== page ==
As an educator, I get asked two questions every year multiple times, “What can I do at home to help my child with reading?” and “What apps can we download for reading?” Although these questions seem exceptionally loaded, the answers I provide are so simple, but mind blowing. So, sit back, buckle up, and pay attention. Prepare to have your mind blown!
There Isn’t an App for That!
There are so many amazing reading apps out there for all ages. However, when starting the foundations of literacy, I can’t stress enough how important it is to model reading. I follow up the first big question (What can I do to help my child with reading?) with a question. Although it can be annoying to respond with a question, this one is so very critical. I ask parents, are you a reader?
Well, duh. Of course adults are readers. But, are you as a parent modeling reading at home? I know life is busy between work, after school schedules, managing a home, etc. etc. Yet, ask yourself. When is the last time I actually read a book or a magazine, anything in print? I’m an English teacher and I have to constantly check myself on this question too! To create a reader, you have to be one yourself!
The internet is buzzing with this phrase, “an app, can’t replace a lap.” As much as I loathe these judgmental mantras, this one holds significant truth. There’s countless research out there that promotes the benefits of reading to your child for just a few minutes everyday. If reading hasn’t been your family’s everyday thing, have no fear! I’m here to help.
Books, Books, Books!
Of all the stuff that clutters our homes (we are drowning in toys at my house!), books should be added to this mix. Making your home book-friendly doesn’t necessarily have to mean loading your shelves. Joining your local library is a fantastic approach to supporting literacy.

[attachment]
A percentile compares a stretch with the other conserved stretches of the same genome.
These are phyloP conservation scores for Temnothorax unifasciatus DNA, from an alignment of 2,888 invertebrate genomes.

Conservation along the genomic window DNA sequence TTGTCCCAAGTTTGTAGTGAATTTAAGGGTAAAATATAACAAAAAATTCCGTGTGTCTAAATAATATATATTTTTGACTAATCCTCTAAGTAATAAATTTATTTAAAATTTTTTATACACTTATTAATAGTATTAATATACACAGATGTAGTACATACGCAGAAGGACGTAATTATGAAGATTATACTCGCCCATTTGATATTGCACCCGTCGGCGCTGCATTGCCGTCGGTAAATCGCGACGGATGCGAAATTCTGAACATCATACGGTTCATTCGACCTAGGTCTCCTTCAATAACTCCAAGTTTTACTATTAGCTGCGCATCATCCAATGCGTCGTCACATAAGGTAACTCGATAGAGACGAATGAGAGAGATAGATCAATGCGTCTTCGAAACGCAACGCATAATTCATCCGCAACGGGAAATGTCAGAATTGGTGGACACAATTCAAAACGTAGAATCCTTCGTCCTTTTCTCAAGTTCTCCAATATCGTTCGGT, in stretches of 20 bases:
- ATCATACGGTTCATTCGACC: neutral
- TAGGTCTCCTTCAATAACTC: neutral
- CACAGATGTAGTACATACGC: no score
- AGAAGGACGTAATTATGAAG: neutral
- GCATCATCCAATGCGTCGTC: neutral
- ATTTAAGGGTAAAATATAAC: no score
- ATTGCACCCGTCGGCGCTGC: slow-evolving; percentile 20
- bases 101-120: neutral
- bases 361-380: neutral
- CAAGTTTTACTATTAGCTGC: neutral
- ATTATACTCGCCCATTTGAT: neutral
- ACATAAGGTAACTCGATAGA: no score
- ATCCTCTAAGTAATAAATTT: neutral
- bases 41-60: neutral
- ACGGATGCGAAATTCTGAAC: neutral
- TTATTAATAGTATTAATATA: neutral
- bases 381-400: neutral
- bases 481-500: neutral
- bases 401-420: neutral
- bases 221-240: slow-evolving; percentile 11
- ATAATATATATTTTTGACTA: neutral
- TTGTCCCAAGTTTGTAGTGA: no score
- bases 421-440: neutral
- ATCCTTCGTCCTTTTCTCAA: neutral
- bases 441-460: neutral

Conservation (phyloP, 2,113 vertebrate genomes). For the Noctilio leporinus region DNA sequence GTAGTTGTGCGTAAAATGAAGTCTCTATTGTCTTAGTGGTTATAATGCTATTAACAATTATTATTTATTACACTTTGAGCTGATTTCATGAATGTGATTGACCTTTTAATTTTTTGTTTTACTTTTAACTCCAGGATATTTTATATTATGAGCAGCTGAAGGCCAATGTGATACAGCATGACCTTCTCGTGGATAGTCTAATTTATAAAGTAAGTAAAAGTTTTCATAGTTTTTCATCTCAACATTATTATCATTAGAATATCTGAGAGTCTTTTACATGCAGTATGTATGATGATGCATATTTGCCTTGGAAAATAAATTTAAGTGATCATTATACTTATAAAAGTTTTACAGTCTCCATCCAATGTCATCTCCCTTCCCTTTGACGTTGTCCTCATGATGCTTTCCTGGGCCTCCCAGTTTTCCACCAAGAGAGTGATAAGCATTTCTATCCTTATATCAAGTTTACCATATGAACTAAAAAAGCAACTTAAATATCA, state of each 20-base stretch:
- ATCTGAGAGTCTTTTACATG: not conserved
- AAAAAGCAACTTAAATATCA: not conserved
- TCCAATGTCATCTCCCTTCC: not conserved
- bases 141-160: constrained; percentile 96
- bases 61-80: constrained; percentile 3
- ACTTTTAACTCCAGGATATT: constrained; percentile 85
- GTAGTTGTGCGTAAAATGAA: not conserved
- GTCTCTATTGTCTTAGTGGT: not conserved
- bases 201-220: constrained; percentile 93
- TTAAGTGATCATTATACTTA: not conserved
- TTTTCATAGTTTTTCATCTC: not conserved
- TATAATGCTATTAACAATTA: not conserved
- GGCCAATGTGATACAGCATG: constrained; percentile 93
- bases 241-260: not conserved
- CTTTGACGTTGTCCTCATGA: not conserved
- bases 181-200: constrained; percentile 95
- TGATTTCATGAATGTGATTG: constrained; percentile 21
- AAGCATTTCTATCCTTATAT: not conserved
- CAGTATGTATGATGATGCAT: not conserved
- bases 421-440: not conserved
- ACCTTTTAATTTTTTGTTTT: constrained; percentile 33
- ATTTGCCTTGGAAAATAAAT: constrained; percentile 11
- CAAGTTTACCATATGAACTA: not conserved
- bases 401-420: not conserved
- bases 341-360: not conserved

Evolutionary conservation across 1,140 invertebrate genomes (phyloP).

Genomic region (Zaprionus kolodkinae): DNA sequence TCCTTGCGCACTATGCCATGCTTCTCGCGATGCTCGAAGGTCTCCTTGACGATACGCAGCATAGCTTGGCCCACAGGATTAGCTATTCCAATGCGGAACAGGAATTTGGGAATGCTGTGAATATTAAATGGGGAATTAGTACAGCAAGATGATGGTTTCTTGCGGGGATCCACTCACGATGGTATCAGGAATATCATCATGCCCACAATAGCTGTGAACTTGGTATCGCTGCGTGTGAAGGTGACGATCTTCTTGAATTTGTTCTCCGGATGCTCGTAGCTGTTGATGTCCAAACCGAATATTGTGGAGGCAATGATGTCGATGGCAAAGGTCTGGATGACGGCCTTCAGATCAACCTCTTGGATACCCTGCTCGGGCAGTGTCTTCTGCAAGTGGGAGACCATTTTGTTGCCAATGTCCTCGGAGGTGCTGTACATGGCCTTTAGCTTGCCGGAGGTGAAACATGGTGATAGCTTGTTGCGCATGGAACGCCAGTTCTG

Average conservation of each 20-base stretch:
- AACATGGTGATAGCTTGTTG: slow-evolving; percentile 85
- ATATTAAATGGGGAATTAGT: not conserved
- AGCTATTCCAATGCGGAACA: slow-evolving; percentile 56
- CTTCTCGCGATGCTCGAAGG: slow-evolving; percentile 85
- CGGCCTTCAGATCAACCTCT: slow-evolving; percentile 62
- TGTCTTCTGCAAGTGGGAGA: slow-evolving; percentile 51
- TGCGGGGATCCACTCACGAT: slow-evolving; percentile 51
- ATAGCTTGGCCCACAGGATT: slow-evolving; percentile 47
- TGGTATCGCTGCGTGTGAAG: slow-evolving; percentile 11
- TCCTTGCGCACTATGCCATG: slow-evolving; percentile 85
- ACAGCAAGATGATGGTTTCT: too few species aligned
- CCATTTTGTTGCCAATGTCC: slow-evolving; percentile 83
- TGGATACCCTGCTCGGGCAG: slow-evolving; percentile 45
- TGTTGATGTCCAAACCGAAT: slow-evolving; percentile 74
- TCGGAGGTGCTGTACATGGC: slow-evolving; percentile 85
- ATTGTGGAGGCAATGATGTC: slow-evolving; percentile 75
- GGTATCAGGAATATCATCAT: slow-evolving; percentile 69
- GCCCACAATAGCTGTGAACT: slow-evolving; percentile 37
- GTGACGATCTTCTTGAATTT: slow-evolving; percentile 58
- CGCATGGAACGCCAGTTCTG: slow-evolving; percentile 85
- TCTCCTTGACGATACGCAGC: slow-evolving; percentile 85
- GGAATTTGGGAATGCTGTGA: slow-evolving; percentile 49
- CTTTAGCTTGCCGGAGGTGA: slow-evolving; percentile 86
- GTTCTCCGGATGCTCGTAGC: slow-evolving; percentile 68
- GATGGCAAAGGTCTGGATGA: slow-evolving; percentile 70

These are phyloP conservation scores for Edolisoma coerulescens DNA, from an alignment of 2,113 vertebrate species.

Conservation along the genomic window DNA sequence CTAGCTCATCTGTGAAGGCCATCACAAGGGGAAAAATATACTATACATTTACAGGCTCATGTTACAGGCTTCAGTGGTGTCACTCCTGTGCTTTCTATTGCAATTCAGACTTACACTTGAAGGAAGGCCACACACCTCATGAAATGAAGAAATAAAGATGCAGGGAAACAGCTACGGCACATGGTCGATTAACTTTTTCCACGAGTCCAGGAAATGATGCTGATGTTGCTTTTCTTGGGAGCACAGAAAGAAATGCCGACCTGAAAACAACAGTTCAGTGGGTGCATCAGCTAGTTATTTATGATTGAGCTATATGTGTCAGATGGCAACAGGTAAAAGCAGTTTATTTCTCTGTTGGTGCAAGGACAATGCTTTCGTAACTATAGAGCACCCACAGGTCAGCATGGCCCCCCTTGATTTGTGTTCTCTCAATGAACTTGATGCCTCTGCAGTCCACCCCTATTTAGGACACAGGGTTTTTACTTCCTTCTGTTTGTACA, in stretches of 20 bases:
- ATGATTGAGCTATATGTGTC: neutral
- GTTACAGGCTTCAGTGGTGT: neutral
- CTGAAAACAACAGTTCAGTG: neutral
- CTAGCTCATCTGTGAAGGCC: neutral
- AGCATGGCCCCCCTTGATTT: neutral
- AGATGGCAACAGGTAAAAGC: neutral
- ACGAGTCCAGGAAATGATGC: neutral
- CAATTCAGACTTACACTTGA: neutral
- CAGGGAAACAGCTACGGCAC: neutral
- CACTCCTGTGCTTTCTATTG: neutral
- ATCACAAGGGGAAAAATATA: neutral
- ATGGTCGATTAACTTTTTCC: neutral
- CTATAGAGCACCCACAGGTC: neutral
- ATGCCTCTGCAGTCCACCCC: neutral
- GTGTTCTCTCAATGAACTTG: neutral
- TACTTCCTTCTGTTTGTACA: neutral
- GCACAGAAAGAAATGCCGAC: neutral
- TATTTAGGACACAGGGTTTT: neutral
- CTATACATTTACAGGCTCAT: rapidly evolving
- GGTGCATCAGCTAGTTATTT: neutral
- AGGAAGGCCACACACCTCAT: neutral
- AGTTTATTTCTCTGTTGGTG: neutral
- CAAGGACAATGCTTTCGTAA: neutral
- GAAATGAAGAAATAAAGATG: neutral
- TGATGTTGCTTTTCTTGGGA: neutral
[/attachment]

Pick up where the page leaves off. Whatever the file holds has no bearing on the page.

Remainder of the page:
For myself, joining the library was a rite of passage. I remember having my own little book bag, being super responsible for my card, and begging my parents to take me each week. My dad would head on over to the cozy “dad chair” as he would call it, and read his newspaper while I wandered around the shelves.
Listen, I know this is 2020 and we are living in a pandemic. You can’t exactly go chill out at the library these days with your feet up while your kid peruses the shelves. But, your local library is still lending out books. It may mean you are perusing the online site and reserving your books and then picking them up next week. A little effort now, put into learning how to utilize your library during these crazy times we live in, will pay off when you are finally able to get back inside the building.
Libraries these days are no longer just places filled with books, they are glorious meccas of information. Librarians are God’s gift to education and they are such an incredible resource to you as a parent that is 100% free! Libraries contain access to media, free online books and magazine subscriptions — the possibilities are endless. Public libraries are the not-so-hidden gems of the community. Go look up your local library, ASAP!
Readers Must Also Be Writers